Released: 8-Mar-2022 2:15 PM EST
New Kawasaki Disease Guideline Released by American College of Rheumatology and Vasculitis Foundation
American College of Rheumatology (ACR)

The American College of Rheumatology (ACR), in partnership with the Vasculitis Foundation (VF), released a new guideline for the management of Kawasaki disease that addresses diagnostic issues relating to the disease, the treatment of high-risk patients, & the management of convalescent patients.

Released: 3-Mar-2022 9:30 AM EST
The American College of Rheumatology Releases Two Updated Guidelines for Treatment of Juvenile Idiopathic Arthritis
American College of Rheumatology (ACR)

The ACR released two updated guideline papers for the treatment and management of Juvenile Idiopathic Arthritis (JIA). These two guidelines are companions to previously updated JIA guidelines released in 2019 covering the treatment of polyarthritis, sacroiliitis, uveitis and enthesitis.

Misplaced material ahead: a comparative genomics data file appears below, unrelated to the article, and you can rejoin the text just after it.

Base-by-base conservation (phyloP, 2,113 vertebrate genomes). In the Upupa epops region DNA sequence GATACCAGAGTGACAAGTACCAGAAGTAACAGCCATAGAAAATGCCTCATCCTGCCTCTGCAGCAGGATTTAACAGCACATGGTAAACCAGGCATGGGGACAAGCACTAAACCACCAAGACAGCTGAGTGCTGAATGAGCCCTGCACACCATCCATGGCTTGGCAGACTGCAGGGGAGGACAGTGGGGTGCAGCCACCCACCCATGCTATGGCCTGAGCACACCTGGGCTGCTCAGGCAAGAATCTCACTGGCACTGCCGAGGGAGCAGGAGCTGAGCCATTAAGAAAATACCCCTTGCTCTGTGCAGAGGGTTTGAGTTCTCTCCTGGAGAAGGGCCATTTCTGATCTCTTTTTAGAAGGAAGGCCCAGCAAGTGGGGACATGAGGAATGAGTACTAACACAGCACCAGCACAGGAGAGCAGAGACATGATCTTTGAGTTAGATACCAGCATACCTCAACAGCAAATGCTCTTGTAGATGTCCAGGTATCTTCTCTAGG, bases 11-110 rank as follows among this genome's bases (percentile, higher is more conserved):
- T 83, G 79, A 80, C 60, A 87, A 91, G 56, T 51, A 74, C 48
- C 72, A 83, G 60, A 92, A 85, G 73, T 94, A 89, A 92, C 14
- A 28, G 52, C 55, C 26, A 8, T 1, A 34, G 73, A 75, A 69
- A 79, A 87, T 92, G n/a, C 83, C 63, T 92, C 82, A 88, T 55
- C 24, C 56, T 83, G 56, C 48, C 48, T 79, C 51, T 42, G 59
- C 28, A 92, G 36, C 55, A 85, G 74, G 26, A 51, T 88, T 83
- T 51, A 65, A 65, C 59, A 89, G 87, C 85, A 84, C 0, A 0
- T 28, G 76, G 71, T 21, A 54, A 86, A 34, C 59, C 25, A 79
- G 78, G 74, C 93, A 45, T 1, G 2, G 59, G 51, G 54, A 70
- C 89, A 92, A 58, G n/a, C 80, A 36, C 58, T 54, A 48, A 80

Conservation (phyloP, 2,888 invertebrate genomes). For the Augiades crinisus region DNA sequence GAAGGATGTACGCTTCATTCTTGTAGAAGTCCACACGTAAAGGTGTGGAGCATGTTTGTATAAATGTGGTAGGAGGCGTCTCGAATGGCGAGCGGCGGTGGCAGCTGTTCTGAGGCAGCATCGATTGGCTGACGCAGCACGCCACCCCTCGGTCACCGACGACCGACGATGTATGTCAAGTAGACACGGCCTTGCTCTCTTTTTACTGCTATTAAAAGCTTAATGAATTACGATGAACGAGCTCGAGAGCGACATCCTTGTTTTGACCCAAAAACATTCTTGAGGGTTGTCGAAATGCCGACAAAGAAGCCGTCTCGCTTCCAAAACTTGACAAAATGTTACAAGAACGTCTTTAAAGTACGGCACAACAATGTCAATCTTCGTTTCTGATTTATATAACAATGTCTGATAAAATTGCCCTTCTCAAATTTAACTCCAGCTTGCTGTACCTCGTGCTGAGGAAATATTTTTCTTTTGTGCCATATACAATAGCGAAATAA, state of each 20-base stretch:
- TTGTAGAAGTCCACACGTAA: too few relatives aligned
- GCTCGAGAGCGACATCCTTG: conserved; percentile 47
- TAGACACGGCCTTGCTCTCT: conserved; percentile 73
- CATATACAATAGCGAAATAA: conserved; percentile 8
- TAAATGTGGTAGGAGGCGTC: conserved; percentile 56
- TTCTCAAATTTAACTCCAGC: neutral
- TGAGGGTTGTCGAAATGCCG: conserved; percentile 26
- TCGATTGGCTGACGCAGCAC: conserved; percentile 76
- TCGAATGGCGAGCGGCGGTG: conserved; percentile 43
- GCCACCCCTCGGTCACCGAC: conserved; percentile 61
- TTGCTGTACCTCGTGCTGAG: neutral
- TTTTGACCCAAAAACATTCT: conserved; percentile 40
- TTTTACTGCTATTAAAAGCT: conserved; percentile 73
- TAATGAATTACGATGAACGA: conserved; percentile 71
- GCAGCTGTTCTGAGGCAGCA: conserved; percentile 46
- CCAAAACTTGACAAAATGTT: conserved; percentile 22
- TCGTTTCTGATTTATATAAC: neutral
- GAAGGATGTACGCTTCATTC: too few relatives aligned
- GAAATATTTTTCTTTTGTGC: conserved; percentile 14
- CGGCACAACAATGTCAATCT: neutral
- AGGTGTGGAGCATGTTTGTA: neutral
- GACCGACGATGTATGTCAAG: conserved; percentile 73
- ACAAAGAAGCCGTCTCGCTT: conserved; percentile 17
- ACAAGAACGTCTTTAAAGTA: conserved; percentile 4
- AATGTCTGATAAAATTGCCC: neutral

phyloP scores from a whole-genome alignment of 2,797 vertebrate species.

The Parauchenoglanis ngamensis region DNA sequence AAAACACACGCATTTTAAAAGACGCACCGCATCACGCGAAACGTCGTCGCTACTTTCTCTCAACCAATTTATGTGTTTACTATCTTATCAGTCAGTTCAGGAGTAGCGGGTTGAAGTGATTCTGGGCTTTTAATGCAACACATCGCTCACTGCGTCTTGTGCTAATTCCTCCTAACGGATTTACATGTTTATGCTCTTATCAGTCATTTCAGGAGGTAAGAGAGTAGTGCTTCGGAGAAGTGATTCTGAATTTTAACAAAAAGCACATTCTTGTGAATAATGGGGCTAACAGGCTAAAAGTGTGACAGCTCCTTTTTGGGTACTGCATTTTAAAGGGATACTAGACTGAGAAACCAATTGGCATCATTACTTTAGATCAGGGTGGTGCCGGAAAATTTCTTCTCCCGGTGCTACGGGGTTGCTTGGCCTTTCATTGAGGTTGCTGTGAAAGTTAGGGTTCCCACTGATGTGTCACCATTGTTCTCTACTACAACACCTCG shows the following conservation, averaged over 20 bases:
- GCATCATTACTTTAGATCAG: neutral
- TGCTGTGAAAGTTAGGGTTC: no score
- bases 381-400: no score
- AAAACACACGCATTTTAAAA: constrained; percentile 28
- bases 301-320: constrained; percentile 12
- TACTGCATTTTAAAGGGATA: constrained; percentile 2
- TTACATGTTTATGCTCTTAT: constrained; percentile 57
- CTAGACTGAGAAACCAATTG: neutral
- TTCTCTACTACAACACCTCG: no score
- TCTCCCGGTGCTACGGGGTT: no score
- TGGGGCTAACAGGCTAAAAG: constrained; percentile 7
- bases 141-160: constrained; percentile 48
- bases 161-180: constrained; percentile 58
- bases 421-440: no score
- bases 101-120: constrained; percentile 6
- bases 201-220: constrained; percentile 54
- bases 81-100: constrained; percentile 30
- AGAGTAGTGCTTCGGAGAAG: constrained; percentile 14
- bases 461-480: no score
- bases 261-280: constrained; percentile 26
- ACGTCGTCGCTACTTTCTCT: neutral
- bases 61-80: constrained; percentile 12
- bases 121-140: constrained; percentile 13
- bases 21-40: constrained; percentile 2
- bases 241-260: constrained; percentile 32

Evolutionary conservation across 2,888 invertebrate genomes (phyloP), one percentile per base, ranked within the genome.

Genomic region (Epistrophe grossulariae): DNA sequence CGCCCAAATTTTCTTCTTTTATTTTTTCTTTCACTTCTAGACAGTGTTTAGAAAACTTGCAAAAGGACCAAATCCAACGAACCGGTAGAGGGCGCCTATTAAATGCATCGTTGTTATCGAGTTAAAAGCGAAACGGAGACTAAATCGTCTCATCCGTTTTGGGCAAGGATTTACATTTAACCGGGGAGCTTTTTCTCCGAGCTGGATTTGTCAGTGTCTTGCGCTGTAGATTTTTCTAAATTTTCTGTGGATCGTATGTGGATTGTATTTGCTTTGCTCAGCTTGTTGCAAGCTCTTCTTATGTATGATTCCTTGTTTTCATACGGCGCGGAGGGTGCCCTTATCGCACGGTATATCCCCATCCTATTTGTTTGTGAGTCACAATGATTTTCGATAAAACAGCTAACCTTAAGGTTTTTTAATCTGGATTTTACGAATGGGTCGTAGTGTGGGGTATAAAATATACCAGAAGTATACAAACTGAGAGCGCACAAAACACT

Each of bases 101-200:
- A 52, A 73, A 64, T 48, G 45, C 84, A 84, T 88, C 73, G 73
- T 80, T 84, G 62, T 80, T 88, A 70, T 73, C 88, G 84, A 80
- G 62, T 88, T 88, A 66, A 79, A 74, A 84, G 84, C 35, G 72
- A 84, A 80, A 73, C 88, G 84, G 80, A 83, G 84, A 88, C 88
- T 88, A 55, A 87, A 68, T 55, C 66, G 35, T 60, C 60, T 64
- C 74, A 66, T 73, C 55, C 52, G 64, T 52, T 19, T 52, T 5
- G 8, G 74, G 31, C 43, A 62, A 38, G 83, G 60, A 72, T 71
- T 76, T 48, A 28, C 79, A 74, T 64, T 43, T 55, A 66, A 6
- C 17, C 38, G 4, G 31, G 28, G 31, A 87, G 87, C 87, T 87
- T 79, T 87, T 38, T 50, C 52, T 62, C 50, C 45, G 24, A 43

Released: 1-Mar-2022 10:35 AM EST
Younger patients seeking knee replacement have similar arthritis severity, but more risk factors for surgical complications than older patients
Wolters Kluwer Health: Lippincott

Compared to older patients being evaluated for total knee arthroplasty (TKA), younger patients – under age 60 – have similar pain, disability, and willingness to undergo surgery, reports a study in The Journal of Bone & Joint Surgery. The journal is published in the Lippincott portfolio in partnership with Wolters Kluwer.

Released: 28-Feb-2022 1:15 PM EST
Updated Guideline Introduces New Recommendations for Use of Medications Around Total Hip and Knee Replacement
American College of Rheumatology (ACR)

The ACR and the AAHKS released a summary of their updated guideline for the Perioperative Management of Antirheumatic Medication in Patients with Rheumatic Diseases Undergoing Elective Total Hip or Total Knee Arthroplasty.

23-Feb-2022 3:15 PM EST